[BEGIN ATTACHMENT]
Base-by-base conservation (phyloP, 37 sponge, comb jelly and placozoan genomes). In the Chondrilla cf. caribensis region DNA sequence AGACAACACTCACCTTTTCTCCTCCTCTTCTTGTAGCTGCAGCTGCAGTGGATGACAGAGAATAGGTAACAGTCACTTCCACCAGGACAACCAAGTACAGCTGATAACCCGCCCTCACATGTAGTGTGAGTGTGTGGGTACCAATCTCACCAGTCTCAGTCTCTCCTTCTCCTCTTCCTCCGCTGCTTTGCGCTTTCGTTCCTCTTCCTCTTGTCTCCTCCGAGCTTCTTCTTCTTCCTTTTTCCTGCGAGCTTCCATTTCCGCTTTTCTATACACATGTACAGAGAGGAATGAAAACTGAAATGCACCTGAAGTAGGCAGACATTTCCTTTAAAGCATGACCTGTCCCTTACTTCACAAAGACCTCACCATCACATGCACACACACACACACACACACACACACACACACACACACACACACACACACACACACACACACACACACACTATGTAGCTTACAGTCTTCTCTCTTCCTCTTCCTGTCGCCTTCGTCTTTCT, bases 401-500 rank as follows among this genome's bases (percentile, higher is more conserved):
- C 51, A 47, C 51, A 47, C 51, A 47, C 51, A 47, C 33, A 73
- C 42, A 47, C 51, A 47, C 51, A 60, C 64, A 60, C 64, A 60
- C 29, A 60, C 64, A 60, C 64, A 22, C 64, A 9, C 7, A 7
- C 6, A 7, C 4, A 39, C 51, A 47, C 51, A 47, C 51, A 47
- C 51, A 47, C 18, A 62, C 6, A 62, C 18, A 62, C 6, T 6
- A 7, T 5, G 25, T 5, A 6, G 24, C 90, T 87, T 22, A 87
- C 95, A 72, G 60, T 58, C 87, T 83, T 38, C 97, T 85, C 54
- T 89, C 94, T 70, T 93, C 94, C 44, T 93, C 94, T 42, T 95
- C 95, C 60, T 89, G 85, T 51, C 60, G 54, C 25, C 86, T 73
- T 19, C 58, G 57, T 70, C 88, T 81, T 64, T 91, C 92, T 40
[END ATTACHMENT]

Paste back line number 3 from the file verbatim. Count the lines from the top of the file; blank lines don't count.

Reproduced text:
- C 42, A 47, C 51, A 47, C 51, A 60, C 64, A 60, C 64, A 60